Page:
Thinning Overpopulation of Wolves
Makes Logical Biological Sense
Letters to the Editor / Anchorage Daily News / December 25, 2003
Bob Orabona's thesis, "Natural balance between predator, prey needs restoration
in Alaska" (Dec. 21), is too starry-eyed to be useful. All he offers is to decry
modern technology and pine over things he thinks must have been much better
thousands of years ago.
Look, nobody wants to kill all our wolves, or even a significant number of them.
In view of what we are told about predator/prey numbers, culling some, like thinning
overpopulations of deer or moose, makes biological sense. As far as I know, this
is a responsible part of human effort as stewards of animal populations all over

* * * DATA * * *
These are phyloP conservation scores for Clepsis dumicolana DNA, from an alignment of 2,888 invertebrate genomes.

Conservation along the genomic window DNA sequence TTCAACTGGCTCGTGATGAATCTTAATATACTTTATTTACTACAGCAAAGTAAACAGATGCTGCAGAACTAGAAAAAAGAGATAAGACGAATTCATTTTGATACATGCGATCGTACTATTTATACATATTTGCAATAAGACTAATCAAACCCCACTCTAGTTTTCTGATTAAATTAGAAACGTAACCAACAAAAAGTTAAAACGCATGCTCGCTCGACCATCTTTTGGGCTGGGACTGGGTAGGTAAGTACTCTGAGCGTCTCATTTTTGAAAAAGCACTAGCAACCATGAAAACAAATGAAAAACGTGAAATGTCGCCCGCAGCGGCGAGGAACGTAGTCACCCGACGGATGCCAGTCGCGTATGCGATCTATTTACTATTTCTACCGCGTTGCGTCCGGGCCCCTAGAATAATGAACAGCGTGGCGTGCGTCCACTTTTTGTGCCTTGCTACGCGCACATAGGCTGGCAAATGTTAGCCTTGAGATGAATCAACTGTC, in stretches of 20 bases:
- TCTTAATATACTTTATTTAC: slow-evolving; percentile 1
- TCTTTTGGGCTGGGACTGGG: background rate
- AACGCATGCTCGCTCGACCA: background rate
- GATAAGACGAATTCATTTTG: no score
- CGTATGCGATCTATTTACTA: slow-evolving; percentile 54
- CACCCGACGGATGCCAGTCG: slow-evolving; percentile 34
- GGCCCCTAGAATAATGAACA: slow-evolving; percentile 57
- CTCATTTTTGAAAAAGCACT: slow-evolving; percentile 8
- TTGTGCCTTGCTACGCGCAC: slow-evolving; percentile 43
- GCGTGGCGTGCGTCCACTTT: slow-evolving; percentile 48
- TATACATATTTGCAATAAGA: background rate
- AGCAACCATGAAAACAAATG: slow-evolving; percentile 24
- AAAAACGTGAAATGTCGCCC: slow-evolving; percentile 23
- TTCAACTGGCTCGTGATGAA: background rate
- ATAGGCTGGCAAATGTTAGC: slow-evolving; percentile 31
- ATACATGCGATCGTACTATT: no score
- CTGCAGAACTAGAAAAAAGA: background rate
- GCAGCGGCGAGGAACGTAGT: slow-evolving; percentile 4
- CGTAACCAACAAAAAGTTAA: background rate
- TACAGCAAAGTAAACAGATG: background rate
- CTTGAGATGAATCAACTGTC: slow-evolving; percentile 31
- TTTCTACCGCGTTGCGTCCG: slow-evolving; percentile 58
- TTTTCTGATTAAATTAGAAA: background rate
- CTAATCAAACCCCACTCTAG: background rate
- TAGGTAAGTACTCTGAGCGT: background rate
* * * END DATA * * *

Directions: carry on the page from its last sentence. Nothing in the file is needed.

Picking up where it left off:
We expect game management, like other government services, to function as efficiently
as possible. Playing at accommodating vocal minorities like Mr. Orabona's Friends
of Animals, by capturing and sterilizing male wolves or tranquilizing and hauling
bewildered bears hundreds of miles from their home range, leaves a lot to be
desired. Our harried state game managers, using the tools they have been limited
to, have not been able to stem game population declines in many areas of Alaska
-- and not just around McGrath. Aerial shooting of wolves is a tool. It is expedient.
It has nothing to do with ethics, sportsmanship or fair chase.
It is not my sense that Mr. Orabona's position is right, or even reasonable.
-- Dennis Lattery / Eagle River
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